Found an issue with the book? Report it on Github.

# Graphical Connectors¶

## Text vs. Graphics¶

Until now, we’ve discussed Modelica as a purely textual language. But the reality is that Modelica models are primarily built graphically. From this point on, graphics will play a greater and greater role in the way we visualize complex Modelica models.

This visualization starts with the connectors. The textual component of the Modelica models will always be present. Variables and equations will always be declared as we’ve shown already, in textual form. But as we will repeatedly see as we move forward, the annotation feature in Modelica can be used to associate a graphical appearance with many different entities in Modelica.

The first kind of graphical association we will introduce will be the graphics associated with a connector. More specifically, we’ll introduce how to associate graphics with the definition of a connector. These graphics will then be used whenever the connector is instantiated in a diagram (something we’ll discuss in greater detail when we discuss Components).

## Icon Annotations¶

When we associate an annotation with a definition, we place it in the definition, but do not associate it with any declarations or other entities in the definition. Instead, it is just another element of the definition. To demonstrate this, consider the following electrical pin connector definitions:

within ModelicaByExample.Connectors;
package Graphics
connector PositivePin
Modelica.SIunits.Voltage v;
flow Modelica.SIunits.Current i;
annotation ...
end PositivePin;

connector NegativePin
Modelica.SIunits.Voltage v;
flow Modelica.SIunits.Current i;
annotation ...
end NegativePin;
end Graphics;


Note the length of each of these definitions. The length is due almost entirely to the annotations present in these definitions. Apart from the annotations, the PositivePin and NegativePin definitions are are identical to the Electrical connector definition presented in the discussion on Simple Domains.

The reason we’ve chosen to define two electrical pin connectors is so that they can be made graphically distinct. An instance of the PositivePin connector looks like:

while an instance of NegativePin looks like:

Let’s look in greater detail at the Icon annotation in the PositivePin definition:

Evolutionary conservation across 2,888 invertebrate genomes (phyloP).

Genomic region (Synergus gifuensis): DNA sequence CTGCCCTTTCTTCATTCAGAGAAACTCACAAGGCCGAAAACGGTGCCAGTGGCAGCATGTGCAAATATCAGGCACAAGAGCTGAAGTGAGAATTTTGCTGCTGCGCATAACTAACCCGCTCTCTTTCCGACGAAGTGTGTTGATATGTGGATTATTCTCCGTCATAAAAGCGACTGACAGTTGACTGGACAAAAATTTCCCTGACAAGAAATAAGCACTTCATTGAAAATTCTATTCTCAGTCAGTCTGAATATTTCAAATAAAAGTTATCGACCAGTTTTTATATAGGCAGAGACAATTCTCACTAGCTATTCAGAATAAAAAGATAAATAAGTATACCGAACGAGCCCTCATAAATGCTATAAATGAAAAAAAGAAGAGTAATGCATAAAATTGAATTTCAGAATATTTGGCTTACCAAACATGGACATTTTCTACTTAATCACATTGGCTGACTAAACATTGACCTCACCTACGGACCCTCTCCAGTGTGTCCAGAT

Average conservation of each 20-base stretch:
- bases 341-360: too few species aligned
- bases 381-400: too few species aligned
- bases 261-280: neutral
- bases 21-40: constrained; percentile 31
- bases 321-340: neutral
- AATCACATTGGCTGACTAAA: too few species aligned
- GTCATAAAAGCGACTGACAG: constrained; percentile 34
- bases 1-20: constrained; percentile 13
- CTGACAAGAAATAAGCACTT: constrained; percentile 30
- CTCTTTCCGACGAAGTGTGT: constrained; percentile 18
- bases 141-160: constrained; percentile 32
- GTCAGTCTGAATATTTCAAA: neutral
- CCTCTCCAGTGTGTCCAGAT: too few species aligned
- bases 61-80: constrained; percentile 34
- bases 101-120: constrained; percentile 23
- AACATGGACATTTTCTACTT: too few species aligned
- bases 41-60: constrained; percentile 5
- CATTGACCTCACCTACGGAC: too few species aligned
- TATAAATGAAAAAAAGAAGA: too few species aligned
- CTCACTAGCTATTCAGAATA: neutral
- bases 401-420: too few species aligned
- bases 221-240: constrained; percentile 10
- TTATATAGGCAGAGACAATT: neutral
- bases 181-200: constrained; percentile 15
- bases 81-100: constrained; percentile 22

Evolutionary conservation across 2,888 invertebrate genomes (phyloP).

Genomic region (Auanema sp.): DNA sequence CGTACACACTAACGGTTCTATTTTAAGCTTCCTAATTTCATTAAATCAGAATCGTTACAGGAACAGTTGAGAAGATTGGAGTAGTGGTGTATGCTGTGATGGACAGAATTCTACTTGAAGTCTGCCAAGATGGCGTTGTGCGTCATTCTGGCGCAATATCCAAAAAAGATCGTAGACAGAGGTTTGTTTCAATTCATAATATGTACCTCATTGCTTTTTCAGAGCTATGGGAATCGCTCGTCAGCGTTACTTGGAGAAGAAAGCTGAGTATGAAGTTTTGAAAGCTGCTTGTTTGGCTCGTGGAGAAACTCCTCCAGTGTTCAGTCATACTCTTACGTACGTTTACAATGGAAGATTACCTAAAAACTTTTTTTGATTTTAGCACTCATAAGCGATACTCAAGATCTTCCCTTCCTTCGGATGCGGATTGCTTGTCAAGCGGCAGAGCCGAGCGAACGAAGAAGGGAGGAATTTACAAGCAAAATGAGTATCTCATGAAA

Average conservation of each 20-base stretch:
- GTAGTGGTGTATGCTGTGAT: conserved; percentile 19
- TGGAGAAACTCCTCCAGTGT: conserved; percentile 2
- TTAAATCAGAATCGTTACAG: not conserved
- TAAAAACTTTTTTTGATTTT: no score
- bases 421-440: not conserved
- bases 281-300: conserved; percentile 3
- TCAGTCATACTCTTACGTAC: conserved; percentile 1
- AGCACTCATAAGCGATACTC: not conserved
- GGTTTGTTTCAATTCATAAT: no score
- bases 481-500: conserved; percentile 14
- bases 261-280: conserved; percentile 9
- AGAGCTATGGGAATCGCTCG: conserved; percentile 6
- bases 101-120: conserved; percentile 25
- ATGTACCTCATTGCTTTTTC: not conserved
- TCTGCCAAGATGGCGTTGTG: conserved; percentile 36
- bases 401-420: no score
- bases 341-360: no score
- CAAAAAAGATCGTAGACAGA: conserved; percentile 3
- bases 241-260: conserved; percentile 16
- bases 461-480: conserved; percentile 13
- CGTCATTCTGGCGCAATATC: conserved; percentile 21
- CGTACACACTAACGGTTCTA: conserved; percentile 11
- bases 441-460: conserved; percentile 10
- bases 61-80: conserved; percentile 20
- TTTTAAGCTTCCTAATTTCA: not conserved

Icon(graphics={
Ellipse(
extent={{-100,100},{100,-100}},
lineColor={0,0,255},
fillColor={85,170,255},
fillPattern=FillPattern.Solid),
Rectangle(
extent={{-10,58},{10,-62}},
fillColor={0,128,255},
fillPattern=FillPattern.Solid,
pattern=LinePattern.None),
Rectangle(
extent={{-60,10},{60,-10}},
fillColor={0,128,255},
fillPattern=FillPattern.Solid,
pattern=LinePattern.None,
lineColor={0,0,0}),
Text(
extent={{-100,-100},{100,-140}},
lineColor={0,0,255},
fillColor={85,170,255},
fillPattern=FillPattern.Solid,
textString="%name")}),


We will be discussing Graphical Annotations shortly. But let’s take a quick look at what is going on in these definitions. We can see that the Icon annotation contains another variable graphics. The graphics variable is assigned a vector of graphical elements. We see that this vector graphical elements includes an Ellipse (used to render the circle in the icon), two Rectangle elements (used to render the “+” sign) and a Text element. Note the textString field in the Text element contains "%name". There are a number of substitution patterns that can appear in a graphical annotation. This particular one will be filled in with the instance name whenever a variable is declared with the type PositivePin. So, for example, the following declarations:

PositivePin p;


would be rendered graphically with %name replaced with p. In this way, the textual names assigned to connectors in a diagram always match the name of the underlying connector declarations in a model.

Graphical Annotations will be reviewed in detail later in this chapter and we will see many more uses of them as we transition from strictly textual representations of models to implementations that incorporate graphical rendering as well.